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U.S. Geological Survey
Open-File Report 02-417
Version 1.0

Characterization of Core Extracted from the Olmos Formation (Cretaceous), Southwest Texas

By Alex W. Karlsen, Peter D. Warwick, Robert W. Hook, John R. SanFilipo , Charles E. Barker, and Jennifer M. Klein


This preliminary report presents data from ongoing activities of the U.S. Geological Survey (USGS), Energy Resources Program, Gulf Coast Framework Studies Project (GCFSP). The purpose of the GCFSP is to conduct geologic framework studies that will aid in the evaluation of all fossil fuel energy commodities (coal, gas, and oil) in the Gulf Coast Region. The project will: (1) define the petroleum systems of the region; (2) conduct specific geologic framework studies and petroleum system analyses on selected priority intervals; (3) study the coal-bearing intervals to evaluate coal distribution and quality, and coal-bed methane, and source rock potential; (4) work in cooperation with the National Oil and Gas Assessment (NOGA) Project to conduct a focused assessment of the Gulf Region; and (5) contribute to the next phase of the National Coal Resource Assessment.

The USGS, through a Cooperative Research and Development Agreement (CRADA) with The Exploration Company (TXCO) of San Antonio, has drilled a series of wells to assess the coalbed methane potential in the South Texas portion of the Gulf Coast Region. This report presents lithologic descriptions, photographs, and x-ray prints of cored intervals from the Olmos Formation (Cretaceous) from two wells, 1-117CR and 1-613CR, located in Maverick County. The cored interval for 1- 117CR (from 1090.0 feet to 1212.5 feet below the surface) is 122.5 feet in length. For the 1-613CR well, the cored interval (from 1390.0 feet to 1525.7 feet below the surface) is 135.7 feet in length. The depths and lithology thicknesses for 1-117CR and 1-613CR were corrected based on comparison with borehole e-logs from the well locations. Due to depth correction of intervals for 1-613CR, information on cardboard or wood block labeled markers used in the core photographs to denote portions of the cores that were removed or missing, at the time of photography, do not reflect the corrected depth intervals.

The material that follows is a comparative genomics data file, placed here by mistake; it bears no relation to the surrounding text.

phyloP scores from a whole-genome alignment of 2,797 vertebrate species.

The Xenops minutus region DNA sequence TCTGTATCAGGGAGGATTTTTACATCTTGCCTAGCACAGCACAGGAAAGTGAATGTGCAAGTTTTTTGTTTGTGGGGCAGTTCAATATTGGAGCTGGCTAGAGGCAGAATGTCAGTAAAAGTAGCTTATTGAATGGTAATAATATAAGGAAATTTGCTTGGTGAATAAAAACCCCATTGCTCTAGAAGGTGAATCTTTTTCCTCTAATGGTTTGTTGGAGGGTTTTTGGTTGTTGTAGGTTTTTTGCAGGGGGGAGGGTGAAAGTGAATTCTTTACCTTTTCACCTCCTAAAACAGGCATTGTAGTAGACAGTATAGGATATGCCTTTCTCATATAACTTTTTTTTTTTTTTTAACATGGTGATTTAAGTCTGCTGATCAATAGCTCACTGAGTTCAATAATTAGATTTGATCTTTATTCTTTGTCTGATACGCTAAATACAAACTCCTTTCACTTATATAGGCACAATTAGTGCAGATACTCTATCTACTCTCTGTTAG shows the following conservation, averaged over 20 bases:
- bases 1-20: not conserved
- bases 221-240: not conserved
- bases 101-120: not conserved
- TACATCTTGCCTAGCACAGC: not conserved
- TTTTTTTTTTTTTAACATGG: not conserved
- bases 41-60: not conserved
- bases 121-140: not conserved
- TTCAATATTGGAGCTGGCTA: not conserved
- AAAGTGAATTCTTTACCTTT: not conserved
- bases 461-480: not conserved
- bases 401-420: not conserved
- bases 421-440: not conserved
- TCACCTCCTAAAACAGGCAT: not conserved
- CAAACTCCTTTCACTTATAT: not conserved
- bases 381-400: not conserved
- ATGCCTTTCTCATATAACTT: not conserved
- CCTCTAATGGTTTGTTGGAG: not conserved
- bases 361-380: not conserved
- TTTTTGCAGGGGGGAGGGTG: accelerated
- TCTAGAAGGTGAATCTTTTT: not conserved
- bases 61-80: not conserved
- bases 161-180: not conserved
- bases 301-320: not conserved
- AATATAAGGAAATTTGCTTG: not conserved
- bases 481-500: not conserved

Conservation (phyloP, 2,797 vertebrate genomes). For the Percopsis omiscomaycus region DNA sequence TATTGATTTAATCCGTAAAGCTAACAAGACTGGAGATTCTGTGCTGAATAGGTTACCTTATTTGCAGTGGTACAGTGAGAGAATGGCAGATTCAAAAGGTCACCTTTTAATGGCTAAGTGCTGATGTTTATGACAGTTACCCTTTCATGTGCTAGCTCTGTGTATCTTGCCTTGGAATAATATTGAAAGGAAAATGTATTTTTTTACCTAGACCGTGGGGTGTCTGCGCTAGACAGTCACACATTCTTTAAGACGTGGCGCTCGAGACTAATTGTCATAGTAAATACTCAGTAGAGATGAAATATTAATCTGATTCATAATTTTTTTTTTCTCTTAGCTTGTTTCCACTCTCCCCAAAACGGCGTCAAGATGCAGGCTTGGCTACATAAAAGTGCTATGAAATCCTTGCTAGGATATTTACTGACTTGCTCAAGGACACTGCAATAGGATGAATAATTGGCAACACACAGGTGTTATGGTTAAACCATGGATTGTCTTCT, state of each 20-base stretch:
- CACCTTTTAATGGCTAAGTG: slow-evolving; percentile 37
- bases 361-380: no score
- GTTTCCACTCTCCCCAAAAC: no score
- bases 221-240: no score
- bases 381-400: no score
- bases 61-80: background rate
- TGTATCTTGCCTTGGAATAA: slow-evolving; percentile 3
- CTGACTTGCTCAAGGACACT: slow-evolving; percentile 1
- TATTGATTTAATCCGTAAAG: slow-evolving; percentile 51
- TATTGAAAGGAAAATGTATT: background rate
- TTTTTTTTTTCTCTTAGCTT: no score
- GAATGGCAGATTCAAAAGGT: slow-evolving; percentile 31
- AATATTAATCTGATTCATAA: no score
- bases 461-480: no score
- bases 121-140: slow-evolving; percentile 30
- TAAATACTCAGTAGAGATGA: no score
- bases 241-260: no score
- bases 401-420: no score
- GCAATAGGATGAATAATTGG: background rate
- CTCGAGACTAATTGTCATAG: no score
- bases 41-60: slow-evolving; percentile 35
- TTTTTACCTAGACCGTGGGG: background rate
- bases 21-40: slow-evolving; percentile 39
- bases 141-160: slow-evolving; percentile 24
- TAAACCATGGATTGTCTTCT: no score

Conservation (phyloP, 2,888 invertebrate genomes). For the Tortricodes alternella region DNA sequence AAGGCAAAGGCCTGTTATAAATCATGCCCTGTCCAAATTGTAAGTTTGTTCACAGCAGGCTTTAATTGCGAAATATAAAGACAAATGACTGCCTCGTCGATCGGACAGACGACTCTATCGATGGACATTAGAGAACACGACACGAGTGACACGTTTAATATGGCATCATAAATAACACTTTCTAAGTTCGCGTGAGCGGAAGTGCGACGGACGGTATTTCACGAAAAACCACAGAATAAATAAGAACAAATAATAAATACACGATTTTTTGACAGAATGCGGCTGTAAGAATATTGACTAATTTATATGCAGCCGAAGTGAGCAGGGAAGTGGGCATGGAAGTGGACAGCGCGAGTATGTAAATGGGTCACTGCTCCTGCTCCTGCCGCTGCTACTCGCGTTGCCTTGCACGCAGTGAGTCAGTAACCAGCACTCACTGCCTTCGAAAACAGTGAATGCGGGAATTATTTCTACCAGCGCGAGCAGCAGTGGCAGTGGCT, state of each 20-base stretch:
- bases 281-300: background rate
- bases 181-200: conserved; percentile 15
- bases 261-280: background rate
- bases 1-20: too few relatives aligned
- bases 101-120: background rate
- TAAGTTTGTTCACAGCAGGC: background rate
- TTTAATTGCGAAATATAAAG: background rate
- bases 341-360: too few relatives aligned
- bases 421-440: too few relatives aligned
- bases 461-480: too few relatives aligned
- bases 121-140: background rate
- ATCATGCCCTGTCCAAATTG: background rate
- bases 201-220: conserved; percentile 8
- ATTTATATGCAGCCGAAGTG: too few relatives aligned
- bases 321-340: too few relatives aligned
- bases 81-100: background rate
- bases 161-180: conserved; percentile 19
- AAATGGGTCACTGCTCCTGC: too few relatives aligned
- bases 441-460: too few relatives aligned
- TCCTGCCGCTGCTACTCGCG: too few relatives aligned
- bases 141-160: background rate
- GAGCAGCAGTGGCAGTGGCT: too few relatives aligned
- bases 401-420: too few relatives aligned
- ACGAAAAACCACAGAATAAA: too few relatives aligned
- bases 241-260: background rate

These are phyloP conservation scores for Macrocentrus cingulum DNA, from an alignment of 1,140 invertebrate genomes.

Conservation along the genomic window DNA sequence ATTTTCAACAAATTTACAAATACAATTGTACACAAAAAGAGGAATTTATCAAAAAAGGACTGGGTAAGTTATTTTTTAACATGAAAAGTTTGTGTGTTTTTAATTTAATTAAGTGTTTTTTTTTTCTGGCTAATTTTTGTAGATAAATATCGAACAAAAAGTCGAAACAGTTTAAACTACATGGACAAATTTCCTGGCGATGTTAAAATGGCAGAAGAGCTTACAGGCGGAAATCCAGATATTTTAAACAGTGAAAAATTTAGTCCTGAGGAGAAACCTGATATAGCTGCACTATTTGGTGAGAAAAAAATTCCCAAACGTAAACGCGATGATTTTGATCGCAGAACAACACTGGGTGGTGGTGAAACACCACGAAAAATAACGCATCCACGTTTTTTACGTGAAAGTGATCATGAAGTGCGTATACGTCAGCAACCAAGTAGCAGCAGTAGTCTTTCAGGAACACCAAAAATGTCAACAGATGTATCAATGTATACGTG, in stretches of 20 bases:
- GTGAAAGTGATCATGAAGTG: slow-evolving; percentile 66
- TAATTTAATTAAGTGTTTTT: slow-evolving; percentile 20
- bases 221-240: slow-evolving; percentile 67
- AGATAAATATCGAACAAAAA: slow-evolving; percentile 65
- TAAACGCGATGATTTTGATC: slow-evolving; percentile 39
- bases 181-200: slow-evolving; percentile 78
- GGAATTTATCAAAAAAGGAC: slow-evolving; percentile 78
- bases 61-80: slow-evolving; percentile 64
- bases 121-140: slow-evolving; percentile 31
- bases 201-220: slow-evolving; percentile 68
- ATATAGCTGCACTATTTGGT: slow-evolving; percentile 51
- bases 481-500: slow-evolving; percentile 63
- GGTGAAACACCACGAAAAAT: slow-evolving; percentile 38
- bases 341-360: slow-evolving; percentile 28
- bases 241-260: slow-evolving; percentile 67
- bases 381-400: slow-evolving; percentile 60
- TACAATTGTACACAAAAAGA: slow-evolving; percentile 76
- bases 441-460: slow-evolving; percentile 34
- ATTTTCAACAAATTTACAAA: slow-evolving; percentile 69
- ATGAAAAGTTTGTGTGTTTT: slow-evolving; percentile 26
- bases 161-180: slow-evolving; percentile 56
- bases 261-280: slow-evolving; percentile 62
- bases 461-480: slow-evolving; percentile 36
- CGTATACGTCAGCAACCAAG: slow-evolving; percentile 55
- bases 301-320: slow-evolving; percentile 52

X-ray radiographs were taken of the coal and carbonaceous shale portions of the cores to determine internal structural properties such as, partings, cleats, and burrows. For conversion to digital format the x-ray prints were scanned and, as a result, they appear as reversed images in this report. Additionally, in the scanned x-ray prints, carbonaceous shales or clays appear white and coals are black.

Initial analyses of sample data from cores 1-117CR and 1-613CR show average as-received ash yield values of 61.09 percent and 58.94 percent, respectively. Less than 50 percent ash yield occurs for five of the samples from 1-117CR and four of the samples from 1-613CR. Based on these initial results, intervals described as coal in 1-117CR and 1-613CR, in some cases, would be classified as carbonaceous shales and not coal (Wood and others, 1981).

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For questions about the scientific content of this report, contact Alex Karlsen.

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